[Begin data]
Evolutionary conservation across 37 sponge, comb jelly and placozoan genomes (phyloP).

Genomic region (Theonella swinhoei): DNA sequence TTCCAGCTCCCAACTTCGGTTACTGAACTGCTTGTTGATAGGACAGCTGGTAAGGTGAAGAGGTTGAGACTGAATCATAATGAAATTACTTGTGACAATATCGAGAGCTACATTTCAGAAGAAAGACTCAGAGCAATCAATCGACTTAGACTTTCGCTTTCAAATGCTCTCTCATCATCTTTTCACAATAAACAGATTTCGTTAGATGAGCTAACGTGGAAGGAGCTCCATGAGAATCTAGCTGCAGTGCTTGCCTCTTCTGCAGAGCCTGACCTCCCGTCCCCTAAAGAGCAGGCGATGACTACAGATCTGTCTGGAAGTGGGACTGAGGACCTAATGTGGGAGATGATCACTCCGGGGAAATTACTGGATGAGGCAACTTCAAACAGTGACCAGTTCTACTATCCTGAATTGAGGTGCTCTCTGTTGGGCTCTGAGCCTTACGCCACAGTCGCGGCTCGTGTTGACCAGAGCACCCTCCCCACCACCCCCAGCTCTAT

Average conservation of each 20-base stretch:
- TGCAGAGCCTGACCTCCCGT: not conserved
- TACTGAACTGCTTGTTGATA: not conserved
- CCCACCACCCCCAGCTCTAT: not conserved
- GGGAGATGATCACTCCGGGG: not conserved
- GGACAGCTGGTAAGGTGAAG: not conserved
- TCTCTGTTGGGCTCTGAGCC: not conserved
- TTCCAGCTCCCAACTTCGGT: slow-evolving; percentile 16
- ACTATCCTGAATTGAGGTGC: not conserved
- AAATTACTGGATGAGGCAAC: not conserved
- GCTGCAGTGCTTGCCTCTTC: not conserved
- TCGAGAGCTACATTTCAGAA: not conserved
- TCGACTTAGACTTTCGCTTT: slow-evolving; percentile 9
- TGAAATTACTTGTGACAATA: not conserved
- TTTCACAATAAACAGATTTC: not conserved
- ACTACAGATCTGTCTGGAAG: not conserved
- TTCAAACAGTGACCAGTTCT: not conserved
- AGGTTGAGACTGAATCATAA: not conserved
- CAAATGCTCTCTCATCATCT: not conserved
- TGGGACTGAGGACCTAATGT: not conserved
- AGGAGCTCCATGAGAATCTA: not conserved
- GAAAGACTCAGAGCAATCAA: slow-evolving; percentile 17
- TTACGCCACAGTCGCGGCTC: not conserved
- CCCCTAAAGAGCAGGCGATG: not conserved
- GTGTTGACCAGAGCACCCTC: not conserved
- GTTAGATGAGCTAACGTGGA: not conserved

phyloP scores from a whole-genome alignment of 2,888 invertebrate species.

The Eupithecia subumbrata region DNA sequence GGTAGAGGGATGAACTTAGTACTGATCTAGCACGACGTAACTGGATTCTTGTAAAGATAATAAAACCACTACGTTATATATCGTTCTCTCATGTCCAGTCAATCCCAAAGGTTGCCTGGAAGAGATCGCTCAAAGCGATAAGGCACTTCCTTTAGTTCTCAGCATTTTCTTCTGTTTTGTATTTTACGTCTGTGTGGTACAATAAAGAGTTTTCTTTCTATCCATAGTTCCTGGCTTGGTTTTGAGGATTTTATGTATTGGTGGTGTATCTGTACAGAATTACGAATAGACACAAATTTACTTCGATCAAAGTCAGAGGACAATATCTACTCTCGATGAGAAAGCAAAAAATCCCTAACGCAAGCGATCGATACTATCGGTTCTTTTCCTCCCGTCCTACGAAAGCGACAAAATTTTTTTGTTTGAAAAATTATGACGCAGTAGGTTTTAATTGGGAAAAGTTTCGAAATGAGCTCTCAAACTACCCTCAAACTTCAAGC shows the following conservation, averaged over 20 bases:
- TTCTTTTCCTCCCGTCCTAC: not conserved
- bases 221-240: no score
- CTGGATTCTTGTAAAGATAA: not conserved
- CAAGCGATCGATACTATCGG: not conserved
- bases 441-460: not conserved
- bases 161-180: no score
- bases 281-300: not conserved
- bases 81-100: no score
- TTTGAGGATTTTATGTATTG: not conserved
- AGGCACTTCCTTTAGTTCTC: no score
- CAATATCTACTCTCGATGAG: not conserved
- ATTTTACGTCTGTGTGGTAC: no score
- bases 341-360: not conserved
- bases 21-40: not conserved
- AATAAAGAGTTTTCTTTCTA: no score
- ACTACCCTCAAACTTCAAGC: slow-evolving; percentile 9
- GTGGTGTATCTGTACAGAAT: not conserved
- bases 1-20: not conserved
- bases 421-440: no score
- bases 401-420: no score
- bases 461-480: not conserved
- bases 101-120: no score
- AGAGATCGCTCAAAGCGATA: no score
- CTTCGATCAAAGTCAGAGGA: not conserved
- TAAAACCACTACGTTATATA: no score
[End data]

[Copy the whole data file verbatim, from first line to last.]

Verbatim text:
Evolutionary conservation across 37 sponge, comb jelly and placozoan genomes (phyloP).

Genomic region (Theonella swinhoei): DNA sequence TTCCAGCTCCCAACTTCGGTTACTGAACTGCTTGTTGATAGGACAGCTGGTAAGGTGAAGAGGTTGAGACTGAATCATAATGAAATTACTTGTGACAATATCGAGAGCTACATTTCAGAAGAAAGACTCAGAGCAATCAATCGACTTAGACTTTCGCTTTCAAATGCTCTCTCATCATCTTTTCACAATAAACAGATTTCGTTAGATGAGCTAACGTGGAAGGAGCTCCATGAGAATCTAGCTGCAGTGCTTGCCTCTTCTGCAGAGCCTGACCTCCCGTCCCCTAAAGAGCAGGCGATGACTACAGATCTGTCTGGAAGTGGGACTGAGGACCTAATGTGGGAGATGATCACTCCGGGGAAATTACTGGATGAGGCAACTTCAAACAGTGACCAGTTCTACTATCCTGAATTGAGGTGCTCTCTGTTGGGCTCTGAGCCTTACGCCACAGTCGCGGCTCGTGTTGACCAGAGCACCCTCCCCACCACCCCCAGCTCTAT

Average conservation of each 20-base stretch:
- TGCAGAGCCTGACCTCCCGT: not conserved
- TACTGAACTGCTTGTTGATA: not conserved
- CCCACCACCCCCAGCTCTAT: not conserved
- GGGAGATGATCACTCCGGGG: not conserved
- GGACAGCTGGTAAGGTGAAG: not conserved
- TCTCTGTTGGGCTCTGAGCC: not conserved
- TTCCAGCTCCCAACTTCGGT: slow-evolving; percentile 16
- ACTATCCTGAATTGAGGTGC: not conserved
- AAATTACTGGATGAGGCAAC: not conserved
- GCTGCAGTGCTTGCCTCTTC: not conserved
- TCGAGAGCTACATTTCAGAA: not conserved
- TCGACTTAGACTTTCGCTTT: slow-evolving; percentile 9
- TGAAATTACTTGTGACAATA: not conserved
- TTTCACAATAAACAGATTTC: not conserved
- ACTACAGATCTGTCTGGAAG: not conserved
- TTCAAACAGTGACCAGTTCT: not conserved
- AGGTTGAGACTGAATCATAA: not conserved
- CAAATGCTCTCTCATCATCT: not conserved
- TGGGACTGAGGACCTAATGT: not conserved
- AGGAGCTCCATGAGAATCTA: not conserved
- GAAAGACTCAGAGCAATCAA: slow-evolving; percentile 17
- TTACGCCACAGTCGCGGCTC: not conserved
- CCCCTAAAGAGCAGGCGATG: not conserved
- GTGTTGACCAGAGCACCCTC: not conserved
- GTTAGATGAGCTAACGTGGA: not conserved

phyloP scores from a whole-genome alignment of 2,888 invertebrate species.

The Eupithecia subumbrata region DNA sequence GGTAGAGGGATGAACTTAGTACTGATCTAGCACGACGTAACTGGATTCTTGTAAAGATAATAAAACCACTACGTTATATATCGTTCTCTCATGTCCAGTCAATCCCAAAGGTTGCCTGGAAGAGATCGCTCAAAGCGATAAGGCACTTCCTTTAGTTCTCAGCATTTTCTTCTGTTTTGTATTTTACGTCTGTGTGGTACAATAAAGAGTTTTCTTTCTATCCATAGTTCCTGGCTTGGTTTTGAGGATTTTATGTATTGGTGGTGTATCTGTACAGAATTACGAATAGACACAAATTTACTTCGATCAAAGTCAGAGGACAATATCTACTCTCGATGAGAAAGCAAAAAATCCCTAACGCAAGCGATCGATACTATCGGTTCTTTTCCTCCCGTCCTACGAAAGCGACAAAATTTTTTTGTTTGAAAAATTATGACGCAGTAGGTTTTAATTGGGAAAAGTTTCGAAATGAGCTCTCAAACTACCCTCAAACTTCAAGC shows the following conservation, averaged over 20 bases:
- TTCTTTTCCTCCCGTCCTAC: not conserved
- bases 221-240: no score
- CTGGATTCTTGTAAAGATAA: not conserved
- CAAGCGATCGATACTATCGG: not conserved
- bases 441-460: not conserved
- bases 161-180: no score
- bases 281-300: not conserved
- bases 81-100: no score
- TTTGAGGATTTTATGTATTG: not conserved
- AGGCACTTCCTTTAGTTCTC: no score
- CAATATCTACTCTCGATGAG: not conserved
- ATTTTACGTCTGTGTGGTAC: no score
- bases 341-360: not conserved
- bases 21-40: not conserved
- AATAAAGAGTTTTCTTTCTA: no score
- ACTACCCTCAAACTTCAAGC: slow-evolving; percentile 9
- GTGGTGTATCTGTACAGAAT: not conserved
- bases 1-20: not conserved
- bases 421-440: no score
- bases 401-420: no score
- bases 461-480: not conserved
- bases 101-120: no score
- AGAGATCGCTCAAAGCGATA: no score
- CTTCGATCAAAGTCAGAGGA: not conserved
- TAAAACCACTACGTTATATA: no score